The weakest area for me in the survey was consolidate. This means to review and summarize lessons to help make learning coherent and memorable. I’m not surprised because I often find that I’m squeezed for time to get through everything and then reviewing and summarizing is the first thing to get missed out and I want to get the kids packed up and on to the next thing. But I can see just how important it is.  It’s the last stitch on the quilt.

I’m going to ponder more about this and find techniques for consolidation. I also plan to keep working on the ‘learning checklists’ mentioned above because I believe they help with both clarification, as well as consolidation.

Looking through the 7Cs Framework

On 12th September, the Professional Growth Pilot Group met for the first time and looked at the 7Cs Framework of Effective Teaching.

The 7Cs will be the standards used to guide reflection and professional growth this year.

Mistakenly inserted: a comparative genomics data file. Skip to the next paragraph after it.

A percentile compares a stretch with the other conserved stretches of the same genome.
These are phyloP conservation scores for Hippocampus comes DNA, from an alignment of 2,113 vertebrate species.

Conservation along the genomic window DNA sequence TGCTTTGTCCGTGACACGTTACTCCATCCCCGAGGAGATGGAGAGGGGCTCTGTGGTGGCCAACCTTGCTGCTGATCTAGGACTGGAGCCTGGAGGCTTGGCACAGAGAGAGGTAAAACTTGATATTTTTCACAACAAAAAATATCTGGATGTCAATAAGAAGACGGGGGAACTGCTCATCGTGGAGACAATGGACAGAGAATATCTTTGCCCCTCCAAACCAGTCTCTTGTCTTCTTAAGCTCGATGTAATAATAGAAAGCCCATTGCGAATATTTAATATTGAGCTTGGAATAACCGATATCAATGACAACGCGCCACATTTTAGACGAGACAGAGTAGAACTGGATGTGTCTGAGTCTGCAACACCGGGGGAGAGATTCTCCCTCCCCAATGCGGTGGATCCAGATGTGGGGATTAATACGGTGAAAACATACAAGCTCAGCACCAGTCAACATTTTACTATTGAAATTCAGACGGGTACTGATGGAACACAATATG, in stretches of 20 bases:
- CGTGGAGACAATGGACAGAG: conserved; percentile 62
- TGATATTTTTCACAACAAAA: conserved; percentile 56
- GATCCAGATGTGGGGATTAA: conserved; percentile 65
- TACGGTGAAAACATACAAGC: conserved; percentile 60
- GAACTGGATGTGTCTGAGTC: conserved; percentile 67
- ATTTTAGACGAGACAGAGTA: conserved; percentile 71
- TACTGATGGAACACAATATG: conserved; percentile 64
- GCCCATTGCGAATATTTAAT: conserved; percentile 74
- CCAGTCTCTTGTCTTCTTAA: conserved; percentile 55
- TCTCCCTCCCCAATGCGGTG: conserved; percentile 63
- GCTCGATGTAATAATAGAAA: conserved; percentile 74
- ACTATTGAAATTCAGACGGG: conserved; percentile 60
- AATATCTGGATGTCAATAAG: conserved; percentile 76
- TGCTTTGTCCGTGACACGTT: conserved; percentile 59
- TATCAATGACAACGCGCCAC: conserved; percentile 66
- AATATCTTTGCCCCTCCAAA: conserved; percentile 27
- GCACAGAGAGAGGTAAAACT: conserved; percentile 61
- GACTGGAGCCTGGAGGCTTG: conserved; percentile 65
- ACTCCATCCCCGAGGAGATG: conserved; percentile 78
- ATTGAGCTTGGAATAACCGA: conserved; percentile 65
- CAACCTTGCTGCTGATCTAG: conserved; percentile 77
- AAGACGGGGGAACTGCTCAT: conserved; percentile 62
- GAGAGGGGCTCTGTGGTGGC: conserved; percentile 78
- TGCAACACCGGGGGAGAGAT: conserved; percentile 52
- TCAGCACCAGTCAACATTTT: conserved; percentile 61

As I read through the 7Cs, the one that resonated with me was CLARIFY.  The first sentence is, “Teachers who clarify help students understand and resolve confusion.” And to break it down further, teachers who clarify do these things:

  • explain ideas and concepts in a variety of ways
  • check for understanding
  • address misconceptions
  • provide feedback
  • provide models / exemplars
  • share success criteria
  • break down complex tasks (if needed)

My goal is to teach in such a way that students are really clear, articulate and confident about what they are learning. I’m looking forward to seeing the results of the student survey! I will revise and finalise my goal after the survey comes back.

 

Welcome!

Welcome to your Professional Learning Blog! This is a place for you to post your goals, and reflect on them throughout the year.

  • Decide on your goal, perhaps in consultation with your colleagues or principal, and create a post to share with this online professional learning community that you are now a part of! Categorise this post in Goal Setting. Set your goal by considering:
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    • Previous or new observation data from peers and principals
    • Student surveys (online surveys developed and aligned with 7C’s)